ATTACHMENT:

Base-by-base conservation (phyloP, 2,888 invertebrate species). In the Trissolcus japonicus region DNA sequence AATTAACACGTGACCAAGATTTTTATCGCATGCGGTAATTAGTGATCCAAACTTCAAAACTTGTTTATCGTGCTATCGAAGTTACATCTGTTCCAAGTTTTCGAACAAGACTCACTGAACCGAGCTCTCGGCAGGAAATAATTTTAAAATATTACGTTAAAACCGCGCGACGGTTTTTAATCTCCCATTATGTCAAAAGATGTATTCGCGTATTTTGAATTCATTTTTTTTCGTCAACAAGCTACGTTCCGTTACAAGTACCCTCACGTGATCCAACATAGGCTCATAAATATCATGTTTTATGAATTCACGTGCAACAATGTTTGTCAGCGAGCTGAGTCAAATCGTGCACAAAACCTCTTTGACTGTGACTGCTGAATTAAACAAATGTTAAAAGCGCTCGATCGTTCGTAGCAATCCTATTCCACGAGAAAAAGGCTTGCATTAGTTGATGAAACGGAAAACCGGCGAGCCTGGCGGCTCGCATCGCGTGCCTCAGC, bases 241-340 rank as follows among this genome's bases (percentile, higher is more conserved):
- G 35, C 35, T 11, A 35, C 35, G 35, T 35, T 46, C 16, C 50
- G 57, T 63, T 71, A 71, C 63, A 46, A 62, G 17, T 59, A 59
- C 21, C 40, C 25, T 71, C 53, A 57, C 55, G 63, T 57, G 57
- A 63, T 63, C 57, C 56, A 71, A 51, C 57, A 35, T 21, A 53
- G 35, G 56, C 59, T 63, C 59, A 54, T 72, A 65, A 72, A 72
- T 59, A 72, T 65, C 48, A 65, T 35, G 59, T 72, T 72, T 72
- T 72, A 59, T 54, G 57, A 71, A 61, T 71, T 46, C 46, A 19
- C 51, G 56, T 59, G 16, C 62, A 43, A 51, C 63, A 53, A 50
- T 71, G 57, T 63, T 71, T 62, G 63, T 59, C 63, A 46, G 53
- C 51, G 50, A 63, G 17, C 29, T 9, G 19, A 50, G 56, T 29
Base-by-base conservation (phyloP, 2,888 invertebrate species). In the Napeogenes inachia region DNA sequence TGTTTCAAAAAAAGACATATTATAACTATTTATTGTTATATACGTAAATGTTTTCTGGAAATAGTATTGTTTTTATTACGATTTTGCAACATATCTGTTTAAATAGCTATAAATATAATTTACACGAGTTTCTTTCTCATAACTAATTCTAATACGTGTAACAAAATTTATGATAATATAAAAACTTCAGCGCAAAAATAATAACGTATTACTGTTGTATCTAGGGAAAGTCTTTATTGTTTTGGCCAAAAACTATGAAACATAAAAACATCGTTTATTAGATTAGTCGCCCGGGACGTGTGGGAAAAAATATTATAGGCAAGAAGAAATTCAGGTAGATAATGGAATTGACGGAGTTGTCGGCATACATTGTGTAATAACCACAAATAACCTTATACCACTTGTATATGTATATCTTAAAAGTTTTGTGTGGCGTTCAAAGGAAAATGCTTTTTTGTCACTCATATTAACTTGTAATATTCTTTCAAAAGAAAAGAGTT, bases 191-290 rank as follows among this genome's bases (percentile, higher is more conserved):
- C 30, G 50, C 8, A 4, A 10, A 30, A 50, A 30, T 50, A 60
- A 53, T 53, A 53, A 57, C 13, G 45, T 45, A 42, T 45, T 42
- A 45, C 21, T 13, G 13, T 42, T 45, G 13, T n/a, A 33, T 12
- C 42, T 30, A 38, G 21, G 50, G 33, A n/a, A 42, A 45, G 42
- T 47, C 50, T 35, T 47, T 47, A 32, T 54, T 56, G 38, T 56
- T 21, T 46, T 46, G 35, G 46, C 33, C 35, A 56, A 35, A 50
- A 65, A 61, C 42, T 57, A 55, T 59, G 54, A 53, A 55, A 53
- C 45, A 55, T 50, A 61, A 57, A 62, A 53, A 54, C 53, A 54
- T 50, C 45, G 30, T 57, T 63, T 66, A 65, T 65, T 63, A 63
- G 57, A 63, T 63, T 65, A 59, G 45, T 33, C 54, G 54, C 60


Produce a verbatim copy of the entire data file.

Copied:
Base-by-base conservation (phyloP, 2,888 invertebrate species). In the Trissolcus japonicus region DNA sequence AATTAACACGTGACCAAGATTTTTATCGCATGCGGTAATTAGTGATCCAAACTTCAAAACTTGTTTATCGTGCTATCGAAGTTACATCTGTTCCAAGTTTTCGAACAAGACTCACTGAACCGAGCTCTCGGCAGGAAATAATTTTAAAATATTACGTTAAAACCGCGCGACGGTTTTTAATCTCCCATTATGTCAAAAGATGTATTCGCGTATTTTGAATTCATTTTTTTTCGTCAACAAGCTACGTTCCGTTACAAGTACCCTCACGTGATCCAACATAGGCTCATAAATATCATGTTTTATGAATTCACGTGCAACAATGTTTGTCAGCGAGCTGAGTCAAATCGTGCACAAAACCTCTTTGACTGTGACTGCTGAATTAAACAAATGTTAAAAGCGCTCGATCGTTCGTAGCAATCCTATTCCACGAGAAAAAGGCTTGCATTAGTTGATGAAACGGAAAACCGGCGAGCCTGGCGGCTCGCATCGCGTGCCTCAGC, bases 241-340 rank as follows among this genome's bases (percentile, higher is more conserved):
- G 35, C 35, T 11, A 35, C 35, G 35, T 35, T 46, C 16, C 50
- G 57, T 63, T 71, A 71, C 63, A 46, A 62, G 17, T 59, A 59
- C 21, C 40, C 25, T 71, C 53, A 57, C 55, G 63, T 57, G 57
- A 63, T 63, C 57, C 56, A 71, A 51, C 57, A 35, T 21, A 53
- G 35, G 56, C 59, T 63, C 59, A 54, T 72, A 65, A 72, A 72
- T 59, A 72, T 65, C 48, A 65, T 35, G 59, T 72, T 72, T 72
- T 72, A 59, T 54, G 57, A 71, A 61, T 71, T 46, C 46, A 19
- C 51, G 56, T 59, G 16, C 62, A 43, A 51, C 63, A 53, A 50
- T 71, G 57, T 63, T 71, T 62, G 63, T 59, C 63, A 46, G 53
- C 51, G 50, A 63, G 17, C 29, T 9, G 19, A 50, G 56, T 29
Base-by-base conservation (phyloP, 2,888 invertebrate species). In the Napeogenes inachia region DNA sequence TGTTTCAAAAAAAGACATATTATAACTATTTATTGTTATATACGTAAATGTTTTCTGGAAATAGTATTGTTTTTATTACGATTTTGCAACATATCTGTTTAAATAGCTATAAATATAATTTACACGAGTTTCTTTCTCATAACTAATTCTAATACGTGTAACAAAATTTATGATAATATAAAAACTTCAGCGCAAAAATAATAACGTATTACTGTTGTATCTAGGGAAAGTCTTTATTGTTTTGGCCAAAAACTATGAAACATAAAAACATCGTTTATTAGATTAGTCGCCCGGGACGTGTGGGAAAAAATATTATAGGCAAGAAGAAATTCAGGTAGATAATGGAATTGACGGAGTTGTCGGCATACATTGTGTAATAACCACAAATAACCTTATACCACTTGTATATGTATATCTTAAAAGTTTTGTGTGGCGTTCAAAGGAAAATGCTTTTTTGTCACTCATATTAACTTGTAATATTCTTTCAAAAGAAAAGAGTT, bases 191-290 rank as follows among this genome's bases (percentile, higher is more conserved):
- C 30, G 50, C 8, A 4, A 10, A 30, A 50, A 30, T 50, A 60
- A 53, T 53, A 53, A 57, C 13, G 45, T 45, A 42, T 45, T 42
- A 45, C 21, T 13, G 13, T 42, T 45, G 13, T n/a, A 33, T 12
- C 42, T 30, A 38, G 21, G 50, G 33, A n/a, A 42, A 45, G 42
- T 47, C 50, T 35, T 47, T 47, A 32, T 54, T 56, G 38, T 56
- T 21, T 46, T 46, G 35, G 46, C 33, C 35, A 56, A 35, A 50
- A 65, A 61, C 42, T 57, A 55, T 59, G 54, A 53, A 55, A 53
- C 45, A 55, T 50, A 61, A 57, A 62, A 53, A 54, C 53, A 54
- T 50, C 45, G 30, T 57, T 63, T 66, A 65, T 65, T 63, A 63
- G 57, A 63, T 63, T 65, A 59, G 45, T 33, C 54, G 54, C 60